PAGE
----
Acting fire chief Brad Perrie noted UBC is not happy with exposed power lines for the equipment, and they may have to be buried at a cost of about $250,000, or solar power with generator backup installed at a cost approximately $100,000.

Council will defer the decision, and bring it back to 2020 business planning, directing staff to research the financial and practical implications of transitioning to the E-Comm Radio System in 2020, which is used by surrounding cities, as well as any other viable options.

The financial plan and utility fee bylaws will both be back before council on March 12 for third reading, and adoption on March 19.

Just Posted

Vanessa Barrett is competing to be the face of fitness for a health and bodybuilding magazine. (Vanessa Barrett/Special to the Maple Ridge News)
Ridge fitness champ aims to become face of magazine

Vanessa Barrett wants to add ‘Ms Fitness’ to her titles of entrepreneur and mom

A Nova Scotia court has overturned the conviction of a man with ties to Maple Ridge. (Canadian Press/Darryl Dyck)
Conviction thrown out for supposed leader of Maple Ridge cannabis smuggling conspiracy

A Nova Scotia appeals court found there wasn’t enough evidence and quashed a four-year sentence

FILE – Perry Bellegarde, National Chief of the Assembly of First Nations, takes part in an event on Parliament Hill in Ottawa on Tuesday, July 7, 2020. THE CANADIAN PRESS/Sean Kilpatrick
Indigenous Peoples Day must be a ‘call to action’, says Assembly of First Nations chief

Discovery of children at Kamloops residential school site must lead to change, Perry Bellegarde says

Darryl Mazor share a photo of his 78-year-old mother, Rena Mazor, singing to her 45-year-old cockatoo, Sassie. (Special to The News)
PHOTOS: Only one Fab Senior could win…

But there were more than a dozen worthy seniors who were entered in the photo contest

The border crossing into the United States is seen during the COVID-19 pandemic in Lacolle, Que. on February 12, 2021. THE CANADIAN PRESS/Paul Chiasson
VIDEO: Border quarantine to soon lift for fully vaccinated Canadians

Eligible travellers must still take multiple COVID-19 tests

By protesting uninvited in First Nations’ territories, conservationists are acting in a neocolonial or paternalistic manner, says Huu-ay-aht Chief Robert Dennis. Photo by Heather Thomson
A closer look: do Vancouver Island First Nations support the war in the woods?

First Nations/environmentalist old growth alliance uneasy, if it exists at all

A blood drive in support of 1-year-old Rielynn Gormley of Agassiz is scheduled for Monday, June 28 at Tzeachten First Nation Community Hall in Chilliwack. Rielynn lives with type 3 von Willebrand disease, which makes it difficult for her to stop bleeding. (Screenshot/Canadian Blood Services)
Upcoming blood drive in honour of Fraser Valley toddler with rare blood condition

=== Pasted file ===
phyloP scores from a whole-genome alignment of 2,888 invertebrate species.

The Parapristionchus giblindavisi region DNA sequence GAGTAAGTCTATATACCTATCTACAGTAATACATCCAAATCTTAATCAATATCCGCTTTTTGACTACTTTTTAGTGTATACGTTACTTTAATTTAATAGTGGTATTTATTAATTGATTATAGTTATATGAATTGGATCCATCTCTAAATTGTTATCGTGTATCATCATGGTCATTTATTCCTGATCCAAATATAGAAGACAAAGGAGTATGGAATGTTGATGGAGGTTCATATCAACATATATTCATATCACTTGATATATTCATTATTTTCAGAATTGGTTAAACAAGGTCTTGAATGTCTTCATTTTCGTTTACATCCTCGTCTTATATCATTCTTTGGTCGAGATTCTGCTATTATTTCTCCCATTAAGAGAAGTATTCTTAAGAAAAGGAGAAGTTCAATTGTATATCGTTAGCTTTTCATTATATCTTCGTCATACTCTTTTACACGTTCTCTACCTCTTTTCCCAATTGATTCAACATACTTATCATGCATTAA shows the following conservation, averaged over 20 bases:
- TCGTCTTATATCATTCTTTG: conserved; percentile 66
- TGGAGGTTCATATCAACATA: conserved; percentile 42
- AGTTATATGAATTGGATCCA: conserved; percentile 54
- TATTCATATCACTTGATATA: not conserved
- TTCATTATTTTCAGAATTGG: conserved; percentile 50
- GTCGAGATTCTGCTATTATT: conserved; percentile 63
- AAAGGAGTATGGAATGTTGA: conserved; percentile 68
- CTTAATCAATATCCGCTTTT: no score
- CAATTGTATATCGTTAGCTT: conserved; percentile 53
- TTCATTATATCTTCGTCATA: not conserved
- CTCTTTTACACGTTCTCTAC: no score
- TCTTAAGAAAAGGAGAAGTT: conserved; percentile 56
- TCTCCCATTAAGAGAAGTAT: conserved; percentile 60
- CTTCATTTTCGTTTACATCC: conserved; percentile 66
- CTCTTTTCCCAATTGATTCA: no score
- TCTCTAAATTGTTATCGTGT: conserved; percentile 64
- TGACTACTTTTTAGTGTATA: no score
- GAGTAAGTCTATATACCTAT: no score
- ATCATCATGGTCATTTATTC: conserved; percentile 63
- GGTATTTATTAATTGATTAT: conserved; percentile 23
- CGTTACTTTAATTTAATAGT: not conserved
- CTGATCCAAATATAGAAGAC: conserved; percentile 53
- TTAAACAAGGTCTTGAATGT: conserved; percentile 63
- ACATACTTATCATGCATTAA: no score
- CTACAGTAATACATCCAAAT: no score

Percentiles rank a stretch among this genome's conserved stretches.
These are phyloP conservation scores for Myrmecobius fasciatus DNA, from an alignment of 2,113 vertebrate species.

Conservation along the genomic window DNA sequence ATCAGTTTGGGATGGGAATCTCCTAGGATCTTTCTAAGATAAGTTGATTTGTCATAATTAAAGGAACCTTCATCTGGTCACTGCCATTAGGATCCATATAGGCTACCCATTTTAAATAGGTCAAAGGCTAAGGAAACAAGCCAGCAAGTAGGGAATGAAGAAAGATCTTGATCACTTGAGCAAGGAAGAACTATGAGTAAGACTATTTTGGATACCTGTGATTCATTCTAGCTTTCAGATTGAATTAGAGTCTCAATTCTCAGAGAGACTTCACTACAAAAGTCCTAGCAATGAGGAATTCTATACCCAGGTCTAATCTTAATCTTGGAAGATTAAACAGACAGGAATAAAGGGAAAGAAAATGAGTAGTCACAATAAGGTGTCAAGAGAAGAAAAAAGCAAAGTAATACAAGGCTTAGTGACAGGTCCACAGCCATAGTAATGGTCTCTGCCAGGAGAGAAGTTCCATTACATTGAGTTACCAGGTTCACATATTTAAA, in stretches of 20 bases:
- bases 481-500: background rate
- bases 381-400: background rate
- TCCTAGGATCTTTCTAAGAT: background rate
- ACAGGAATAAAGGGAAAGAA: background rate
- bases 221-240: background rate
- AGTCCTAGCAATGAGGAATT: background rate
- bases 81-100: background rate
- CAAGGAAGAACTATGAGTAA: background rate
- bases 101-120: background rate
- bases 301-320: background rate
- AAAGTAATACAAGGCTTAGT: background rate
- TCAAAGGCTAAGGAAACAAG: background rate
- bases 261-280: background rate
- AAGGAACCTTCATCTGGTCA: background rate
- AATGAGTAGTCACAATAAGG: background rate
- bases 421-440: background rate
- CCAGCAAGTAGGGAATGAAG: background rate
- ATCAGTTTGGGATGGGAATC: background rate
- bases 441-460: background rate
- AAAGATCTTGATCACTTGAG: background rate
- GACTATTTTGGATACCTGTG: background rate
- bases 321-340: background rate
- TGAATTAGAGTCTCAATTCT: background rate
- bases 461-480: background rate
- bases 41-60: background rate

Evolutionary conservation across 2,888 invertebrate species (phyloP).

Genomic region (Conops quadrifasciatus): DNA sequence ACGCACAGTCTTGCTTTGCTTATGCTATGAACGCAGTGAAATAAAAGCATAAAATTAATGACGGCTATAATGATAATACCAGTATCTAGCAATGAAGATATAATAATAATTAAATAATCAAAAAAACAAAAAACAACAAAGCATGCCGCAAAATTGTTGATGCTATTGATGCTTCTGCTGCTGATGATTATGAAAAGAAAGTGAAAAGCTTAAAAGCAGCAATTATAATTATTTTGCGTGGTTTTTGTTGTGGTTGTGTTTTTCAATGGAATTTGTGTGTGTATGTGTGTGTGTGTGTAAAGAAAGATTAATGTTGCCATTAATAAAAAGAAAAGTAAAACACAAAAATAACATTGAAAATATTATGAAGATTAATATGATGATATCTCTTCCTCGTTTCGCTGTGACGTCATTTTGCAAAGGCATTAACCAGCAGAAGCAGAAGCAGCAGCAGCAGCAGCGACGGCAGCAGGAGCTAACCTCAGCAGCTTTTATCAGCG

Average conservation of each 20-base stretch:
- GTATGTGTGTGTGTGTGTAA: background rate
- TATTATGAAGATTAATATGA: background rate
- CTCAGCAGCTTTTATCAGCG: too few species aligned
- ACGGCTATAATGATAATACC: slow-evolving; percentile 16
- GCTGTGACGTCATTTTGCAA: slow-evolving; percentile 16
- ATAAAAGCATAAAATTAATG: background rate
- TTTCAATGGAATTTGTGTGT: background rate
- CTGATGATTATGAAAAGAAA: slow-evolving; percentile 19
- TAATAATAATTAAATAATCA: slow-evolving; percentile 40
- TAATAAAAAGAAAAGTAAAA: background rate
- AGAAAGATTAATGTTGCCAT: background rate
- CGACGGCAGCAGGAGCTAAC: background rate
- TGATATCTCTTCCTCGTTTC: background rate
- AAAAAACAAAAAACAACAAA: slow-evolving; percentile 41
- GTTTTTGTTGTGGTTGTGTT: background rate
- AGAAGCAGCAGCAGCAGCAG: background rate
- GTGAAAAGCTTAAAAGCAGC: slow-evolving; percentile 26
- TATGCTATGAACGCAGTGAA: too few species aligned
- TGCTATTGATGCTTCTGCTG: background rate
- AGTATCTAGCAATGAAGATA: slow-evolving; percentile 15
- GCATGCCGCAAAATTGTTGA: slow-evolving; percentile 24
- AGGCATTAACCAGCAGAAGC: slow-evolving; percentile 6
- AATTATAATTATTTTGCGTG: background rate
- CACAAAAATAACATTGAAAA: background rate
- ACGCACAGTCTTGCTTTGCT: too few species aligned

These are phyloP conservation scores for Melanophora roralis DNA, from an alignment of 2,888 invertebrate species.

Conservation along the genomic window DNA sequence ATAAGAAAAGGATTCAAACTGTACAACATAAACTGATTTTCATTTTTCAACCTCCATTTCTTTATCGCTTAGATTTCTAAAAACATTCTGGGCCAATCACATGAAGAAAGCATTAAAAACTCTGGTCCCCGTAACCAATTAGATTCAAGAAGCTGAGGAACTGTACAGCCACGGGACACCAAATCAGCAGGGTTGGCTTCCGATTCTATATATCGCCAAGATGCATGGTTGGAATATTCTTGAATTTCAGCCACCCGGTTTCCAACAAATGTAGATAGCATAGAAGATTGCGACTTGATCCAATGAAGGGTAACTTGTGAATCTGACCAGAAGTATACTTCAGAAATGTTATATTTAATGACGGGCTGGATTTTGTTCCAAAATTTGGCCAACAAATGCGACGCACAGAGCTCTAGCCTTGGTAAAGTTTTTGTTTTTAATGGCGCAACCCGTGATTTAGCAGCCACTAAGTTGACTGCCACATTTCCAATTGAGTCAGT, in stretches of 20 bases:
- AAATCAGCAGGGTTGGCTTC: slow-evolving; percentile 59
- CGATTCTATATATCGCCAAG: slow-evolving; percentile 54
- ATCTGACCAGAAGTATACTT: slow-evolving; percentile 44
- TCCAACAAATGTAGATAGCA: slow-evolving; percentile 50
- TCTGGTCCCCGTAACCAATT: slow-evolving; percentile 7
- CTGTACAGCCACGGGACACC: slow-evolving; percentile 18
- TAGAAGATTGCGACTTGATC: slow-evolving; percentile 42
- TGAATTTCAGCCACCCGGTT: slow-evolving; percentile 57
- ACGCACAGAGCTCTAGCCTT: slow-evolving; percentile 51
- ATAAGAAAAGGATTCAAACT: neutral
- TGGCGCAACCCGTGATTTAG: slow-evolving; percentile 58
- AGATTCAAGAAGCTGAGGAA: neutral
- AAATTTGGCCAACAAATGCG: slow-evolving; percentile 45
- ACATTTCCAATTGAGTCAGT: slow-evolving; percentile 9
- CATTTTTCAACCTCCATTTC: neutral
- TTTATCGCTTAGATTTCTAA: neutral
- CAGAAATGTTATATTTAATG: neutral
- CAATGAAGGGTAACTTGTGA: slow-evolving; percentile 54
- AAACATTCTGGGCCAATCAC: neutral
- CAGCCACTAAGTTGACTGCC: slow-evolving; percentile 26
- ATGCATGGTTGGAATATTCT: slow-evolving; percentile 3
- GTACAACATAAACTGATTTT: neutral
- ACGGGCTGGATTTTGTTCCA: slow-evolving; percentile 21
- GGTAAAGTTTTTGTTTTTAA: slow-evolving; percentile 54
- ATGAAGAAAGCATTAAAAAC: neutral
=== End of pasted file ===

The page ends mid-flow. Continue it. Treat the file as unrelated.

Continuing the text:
The Gormley family has organized a blood drive in Chilliwack on June 28

One Reconciliation Pole and two Welcome Figures were unveiled during a ceremony in honour of truth and reconciliation on National Peoples Indigenous Day at the Vancouver School District in Vancouver, B.C., on Friday, June 21, 2019. THE CANADIAN PRESS/Chad Hipolito
Horgan marks Indigenous Peoples Day by urging recognition of systemic racism

National Indigenous Peoples Day has been marked in Canada since 1996

Cannabis bought in British Columbia (Ashley Wadhwani/Black Press Media)
Is it time to start thinking about greener ways to package cannabis?

Packaging suppliers are still figuring eco-friendly and affordable packaging options that fit the mandates of Cannabis Regulations

Deepak Sharma of Abbotsford has been convicted of the sexual assault of one of his cab passengers in West Vancouver in January 2019.
Former Abbotsford Hindu temple president convicted of sexual assault

Deepak Sharma assaulted a female passenger when he was a cab driver

A man makes his way past signage to a mass COVID-19 vaccination centre at the University of Toronto’s Mississauga campus during the COVID-19 pandemic in Mississauga, Ont., on Monday, May 17, 2021. THE CANADIAN PRESS/Nathan Denette
Canadians encouraged to see mRNA shots as interchangeable as more 2nd doses open up

Doctors urge people not to hesitate if offered Moderna after getting Pfizer for their first shot

Chief of Defence Staff Jonathan Vance sits in the front row during a news conference in Ottawa on June 26, 2020. THE CANADIAN PRESS/Adrian Wyld
Defence committee rises without report on Vance allegations

Committee had been investigating the government’s handling of complaints against former defence chief

The Coquihalla Lakes washroom is getting upgrades. (Submitted)
Coquihalla to get upgrades to aging washrooms

The Ministry of Transportation is providing $1 million in funding to upgrade 3 rest areas

Most Read